Exercises to help with lower back pain
From the sedentary desk worker to the avid fitness enthusiast, and all those in between, it is a safe bet to say almost everyone has experienced lower back pain at some point in their life, stemming from a muscular source. For most people their back pain can often relieve itself with some R&R, however for others the pain can be quite on going. For these individuals who do experience on-going lower back pain, it is important the issue is addressed and doesn’t go ignored. One doesn’t have to look back too many years, to find the previous medical recommendation for back pain was rest and avoiding weight bearing activities, however in recent years as the relevant scientific fields have advanced, the current recommendations now involve exercises that help strengthen the muscles in the lower back and core, as quite often the pain is correlative to weakness throughout the muscles in the core and lumbar. Thankfully, there are exercises that one can implement into their regular training routine, which will help increase the overall strength of the core and lumbar region.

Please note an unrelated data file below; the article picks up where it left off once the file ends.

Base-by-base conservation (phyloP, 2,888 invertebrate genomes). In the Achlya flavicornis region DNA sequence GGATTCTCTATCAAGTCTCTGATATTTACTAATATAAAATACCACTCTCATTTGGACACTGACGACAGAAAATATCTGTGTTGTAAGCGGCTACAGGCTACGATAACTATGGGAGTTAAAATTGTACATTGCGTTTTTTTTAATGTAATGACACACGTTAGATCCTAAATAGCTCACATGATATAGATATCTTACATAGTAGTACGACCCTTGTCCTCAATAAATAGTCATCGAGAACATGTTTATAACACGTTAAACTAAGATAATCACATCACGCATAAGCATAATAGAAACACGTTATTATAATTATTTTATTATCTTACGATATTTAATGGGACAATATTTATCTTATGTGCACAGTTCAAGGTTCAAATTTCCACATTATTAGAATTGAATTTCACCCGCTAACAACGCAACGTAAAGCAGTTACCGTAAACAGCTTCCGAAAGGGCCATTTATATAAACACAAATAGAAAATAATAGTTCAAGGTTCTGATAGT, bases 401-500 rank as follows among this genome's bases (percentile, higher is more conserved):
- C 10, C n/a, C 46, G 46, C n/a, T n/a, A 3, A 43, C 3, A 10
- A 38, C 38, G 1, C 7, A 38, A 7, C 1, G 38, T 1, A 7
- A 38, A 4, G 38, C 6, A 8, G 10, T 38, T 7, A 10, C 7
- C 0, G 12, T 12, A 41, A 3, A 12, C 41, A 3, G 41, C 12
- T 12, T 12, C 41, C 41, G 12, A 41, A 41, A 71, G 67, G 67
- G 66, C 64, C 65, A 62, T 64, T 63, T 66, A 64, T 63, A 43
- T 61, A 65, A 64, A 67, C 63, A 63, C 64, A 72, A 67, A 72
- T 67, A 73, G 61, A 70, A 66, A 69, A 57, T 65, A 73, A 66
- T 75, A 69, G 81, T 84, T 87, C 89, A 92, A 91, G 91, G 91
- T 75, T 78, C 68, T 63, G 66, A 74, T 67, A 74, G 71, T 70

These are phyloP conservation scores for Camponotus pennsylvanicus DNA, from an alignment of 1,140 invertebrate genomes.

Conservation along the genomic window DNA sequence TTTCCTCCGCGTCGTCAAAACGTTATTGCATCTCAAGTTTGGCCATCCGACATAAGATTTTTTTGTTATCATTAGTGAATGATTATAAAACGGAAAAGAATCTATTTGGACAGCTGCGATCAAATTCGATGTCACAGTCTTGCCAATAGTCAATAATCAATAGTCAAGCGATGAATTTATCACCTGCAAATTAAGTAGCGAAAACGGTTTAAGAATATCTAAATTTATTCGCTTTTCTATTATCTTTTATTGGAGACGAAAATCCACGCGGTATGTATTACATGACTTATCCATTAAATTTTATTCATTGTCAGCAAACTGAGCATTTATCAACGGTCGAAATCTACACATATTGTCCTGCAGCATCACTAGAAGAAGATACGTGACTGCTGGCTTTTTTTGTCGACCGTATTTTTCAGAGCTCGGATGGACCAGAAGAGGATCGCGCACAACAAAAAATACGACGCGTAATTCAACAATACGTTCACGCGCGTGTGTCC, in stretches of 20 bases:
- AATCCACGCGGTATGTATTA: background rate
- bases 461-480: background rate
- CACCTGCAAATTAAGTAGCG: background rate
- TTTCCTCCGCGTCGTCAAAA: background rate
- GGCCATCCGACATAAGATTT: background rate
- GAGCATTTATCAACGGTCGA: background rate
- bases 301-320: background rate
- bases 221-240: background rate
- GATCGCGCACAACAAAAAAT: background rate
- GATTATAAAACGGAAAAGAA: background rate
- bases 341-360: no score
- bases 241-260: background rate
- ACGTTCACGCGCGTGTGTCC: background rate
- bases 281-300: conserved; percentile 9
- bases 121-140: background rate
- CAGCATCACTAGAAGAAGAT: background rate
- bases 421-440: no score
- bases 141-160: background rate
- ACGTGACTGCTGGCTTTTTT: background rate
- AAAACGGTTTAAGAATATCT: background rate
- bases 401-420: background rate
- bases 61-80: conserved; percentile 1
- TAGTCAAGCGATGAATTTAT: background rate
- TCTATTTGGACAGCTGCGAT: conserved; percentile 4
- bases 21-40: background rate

Exercise 1: Hyperextensions